Gay couple opt for marriage in Canada
By BARRY GRAHAM - TGI Business Editor
Posted: Thursday, Nov 06, 2003 - 05:52:03 am
It's been quite an eventful past few months for
Kaua‘i residents John Furtak and Steven Keltner.
For over 21 years, the two have been involved
in a gay partnership throughout the Mainland and, for the past 5 1/2 years,
In the last few years, the couple have planned
trips back to the Mainland to visit friends and family.
This past summer in August, Furtak and Keltner
decided that their next trip would involve completing their partnership through
Because Hawai‘i state law does not recognize
a civil union of same-sex couples, Keltner and Furtak weighed their options
and later decided to get married in Canada.
On Oct. 4, the two formed a civil union on Vancouver
Island, British Columbia.
"At first, when we thought about it all through
August, this kind of built up for us," Furtak said. "The build up was kind
of neat. The ceremony was small but, after it was over, we felt that we had
"We just wanted some kind of civil recognition
someplace to acknowledge our relationship. The people over there (on Vancouver
Island) were very supportive. The people there had their own type of aloha."
On June 17, 2003, the Canadian Cabinet approved
a new national policy to open marriage to gay couples, which opened the way
to making Canada the third country (Netherlands and Belgium) to allow same-sex
In approving the new policy, officials from the
Canadian Cabinet viewed previous federal marriage laws as "discriminatory
The new policy opened the way for same-sex couples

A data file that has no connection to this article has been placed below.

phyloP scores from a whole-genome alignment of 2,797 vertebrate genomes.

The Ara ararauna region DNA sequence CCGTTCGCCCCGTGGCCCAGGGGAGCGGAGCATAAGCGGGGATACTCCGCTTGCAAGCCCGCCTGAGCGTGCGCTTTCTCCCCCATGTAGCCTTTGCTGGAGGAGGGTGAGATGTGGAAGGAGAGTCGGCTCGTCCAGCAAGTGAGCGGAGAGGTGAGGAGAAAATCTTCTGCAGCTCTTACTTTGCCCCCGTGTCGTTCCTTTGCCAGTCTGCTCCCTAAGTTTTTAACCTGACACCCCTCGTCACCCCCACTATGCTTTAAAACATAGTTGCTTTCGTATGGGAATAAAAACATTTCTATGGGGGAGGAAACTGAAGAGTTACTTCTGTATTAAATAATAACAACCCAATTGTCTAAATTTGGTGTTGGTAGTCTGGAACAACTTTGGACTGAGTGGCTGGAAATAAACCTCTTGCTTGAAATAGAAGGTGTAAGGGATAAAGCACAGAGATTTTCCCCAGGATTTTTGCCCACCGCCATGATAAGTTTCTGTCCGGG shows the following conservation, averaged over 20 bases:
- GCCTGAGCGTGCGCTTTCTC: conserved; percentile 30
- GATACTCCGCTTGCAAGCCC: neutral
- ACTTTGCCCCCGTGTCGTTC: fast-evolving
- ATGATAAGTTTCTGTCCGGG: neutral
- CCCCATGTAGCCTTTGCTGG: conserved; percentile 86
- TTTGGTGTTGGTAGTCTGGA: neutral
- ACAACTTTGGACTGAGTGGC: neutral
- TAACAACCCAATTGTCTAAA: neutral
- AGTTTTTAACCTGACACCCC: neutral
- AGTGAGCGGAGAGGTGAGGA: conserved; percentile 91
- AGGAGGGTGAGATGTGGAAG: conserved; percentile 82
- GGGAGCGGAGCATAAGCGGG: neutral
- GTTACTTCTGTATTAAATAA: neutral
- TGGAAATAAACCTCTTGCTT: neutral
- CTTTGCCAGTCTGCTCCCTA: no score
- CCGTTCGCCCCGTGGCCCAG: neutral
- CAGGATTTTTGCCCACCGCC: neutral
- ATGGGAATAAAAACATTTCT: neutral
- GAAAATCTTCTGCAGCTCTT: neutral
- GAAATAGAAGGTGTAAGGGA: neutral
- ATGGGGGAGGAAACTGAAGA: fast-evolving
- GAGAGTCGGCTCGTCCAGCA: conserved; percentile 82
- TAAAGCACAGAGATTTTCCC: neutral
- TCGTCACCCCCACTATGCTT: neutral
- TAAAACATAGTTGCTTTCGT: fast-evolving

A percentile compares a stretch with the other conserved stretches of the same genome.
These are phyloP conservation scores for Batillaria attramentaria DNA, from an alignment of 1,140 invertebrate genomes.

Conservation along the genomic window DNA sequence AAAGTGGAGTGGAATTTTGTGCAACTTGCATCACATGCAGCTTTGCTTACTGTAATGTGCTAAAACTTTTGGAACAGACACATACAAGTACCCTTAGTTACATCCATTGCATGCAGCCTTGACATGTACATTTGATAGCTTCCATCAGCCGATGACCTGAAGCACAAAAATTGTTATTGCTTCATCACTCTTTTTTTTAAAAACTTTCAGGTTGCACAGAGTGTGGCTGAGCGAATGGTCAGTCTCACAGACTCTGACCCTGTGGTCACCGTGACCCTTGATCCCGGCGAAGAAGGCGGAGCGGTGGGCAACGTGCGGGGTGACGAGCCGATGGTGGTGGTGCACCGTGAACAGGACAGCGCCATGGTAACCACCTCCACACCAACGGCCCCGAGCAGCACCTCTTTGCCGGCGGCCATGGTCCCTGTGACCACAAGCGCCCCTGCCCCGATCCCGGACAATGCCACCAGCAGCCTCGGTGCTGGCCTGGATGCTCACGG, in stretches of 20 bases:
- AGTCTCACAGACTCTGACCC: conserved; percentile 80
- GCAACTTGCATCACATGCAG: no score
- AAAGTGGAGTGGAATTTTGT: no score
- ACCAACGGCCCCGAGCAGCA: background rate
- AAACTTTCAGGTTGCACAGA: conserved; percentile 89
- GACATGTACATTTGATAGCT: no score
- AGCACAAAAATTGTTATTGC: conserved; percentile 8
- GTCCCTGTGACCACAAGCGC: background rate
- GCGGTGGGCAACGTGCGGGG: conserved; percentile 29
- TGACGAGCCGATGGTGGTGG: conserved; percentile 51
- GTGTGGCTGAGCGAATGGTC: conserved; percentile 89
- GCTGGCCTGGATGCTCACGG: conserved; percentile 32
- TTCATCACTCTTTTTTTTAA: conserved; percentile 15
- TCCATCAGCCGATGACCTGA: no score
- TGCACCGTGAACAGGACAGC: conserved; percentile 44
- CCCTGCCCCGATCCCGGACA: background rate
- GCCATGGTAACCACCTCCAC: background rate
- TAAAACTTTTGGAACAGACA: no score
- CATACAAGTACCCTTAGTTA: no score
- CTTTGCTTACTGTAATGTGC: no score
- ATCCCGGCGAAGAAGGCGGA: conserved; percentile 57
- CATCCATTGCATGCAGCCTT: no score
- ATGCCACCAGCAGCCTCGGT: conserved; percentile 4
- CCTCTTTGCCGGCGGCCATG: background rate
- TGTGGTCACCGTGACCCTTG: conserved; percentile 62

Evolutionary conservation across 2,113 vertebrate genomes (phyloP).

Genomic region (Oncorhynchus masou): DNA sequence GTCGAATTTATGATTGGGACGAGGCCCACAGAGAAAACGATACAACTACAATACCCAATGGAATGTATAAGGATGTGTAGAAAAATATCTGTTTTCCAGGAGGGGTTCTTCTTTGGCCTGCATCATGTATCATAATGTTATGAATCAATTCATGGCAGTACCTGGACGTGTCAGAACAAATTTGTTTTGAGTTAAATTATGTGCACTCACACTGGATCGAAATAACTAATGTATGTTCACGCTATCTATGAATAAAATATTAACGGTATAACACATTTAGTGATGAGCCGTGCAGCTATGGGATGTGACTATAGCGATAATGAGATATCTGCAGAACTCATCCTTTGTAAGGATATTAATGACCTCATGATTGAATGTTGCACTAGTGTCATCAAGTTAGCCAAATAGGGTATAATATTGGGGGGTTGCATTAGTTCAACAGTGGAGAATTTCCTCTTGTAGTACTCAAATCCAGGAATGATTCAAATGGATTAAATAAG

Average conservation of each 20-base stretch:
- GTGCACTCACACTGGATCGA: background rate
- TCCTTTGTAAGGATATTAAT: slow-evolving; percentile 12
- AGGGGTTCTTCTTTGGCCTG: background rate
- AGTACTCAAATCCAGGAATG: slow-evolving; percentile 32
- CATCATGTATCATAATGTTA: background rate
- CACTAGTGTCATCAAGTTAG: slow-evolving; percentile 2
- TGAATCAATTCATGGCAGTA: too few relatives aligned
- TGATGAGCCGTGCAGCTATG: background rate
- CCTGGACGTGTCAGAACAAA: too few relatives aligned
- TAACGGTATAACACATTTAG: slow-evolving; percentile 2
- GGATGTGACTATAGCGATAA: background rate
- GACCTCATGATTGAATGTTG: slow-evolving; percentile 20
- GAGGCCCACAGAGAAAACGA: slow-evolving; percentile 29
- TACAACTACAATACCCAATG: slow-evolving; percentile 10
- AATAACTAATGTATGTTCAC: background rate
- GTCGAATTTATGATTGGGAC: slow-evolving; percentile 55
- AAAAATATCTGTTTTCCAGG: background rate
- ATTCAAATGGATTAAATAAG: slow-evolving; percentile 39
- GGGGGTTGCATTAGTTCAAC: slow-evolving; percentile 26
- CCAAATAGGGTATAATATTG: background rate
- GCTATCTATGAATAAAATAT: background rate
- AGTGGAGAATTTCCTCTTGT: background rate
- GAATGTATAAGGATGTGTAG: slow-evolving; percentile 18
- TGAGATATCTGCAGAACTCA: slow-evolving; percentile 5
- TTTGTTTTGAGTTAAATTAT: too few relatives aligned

from the United States and around the world to travel there to marry, since
Canada has no marriage residency requirements.
Keltner and Furtak obtained a marriage license
in addition to consulting with a marriage commissioner before going through
with the ceremony.
"We feel that we are Hawaiians (kama‘aina),"
said Furtak. "The thing with the states is that if we could have done it
in this country, we would have wanted to do it here in Kaua‘i."
In traveling to Canada to get married, the two
spent an estimated $1,000 on airplane tickets and another $1,500 to $2,000
for food, lodging for five nights, and the cost of obtaining a marriage license
and consulting with a marriage commissioner.
The cost for a Canadian citizen to obtain a marriage
license in their own country is $100 while the fee here in Hawai‘i for a
resident is $60.
The Hawai‘i Legislature in 1994 amended the state's
marriage law to provide that only marriages between a man and a woman are
valid. In Nov. of 1998, Hawai‘i citizens voted to give the state legislature
the power to decide the same-sex marriage issue.
Then in Dec. of 1999, the Hawai‘i Supreme Court
ultimately ruled that same-sex marriage is illegal in Hawai‘i.
"It would have been kind of nice to have been
able to do it here," Keltner said. "We could have pumped money into this
economy as opposed to up there."
"We definitely feel different. It is one of the
neatest feelings to know that when we have to fill out an application and
they ask was our marital status is, we can check married."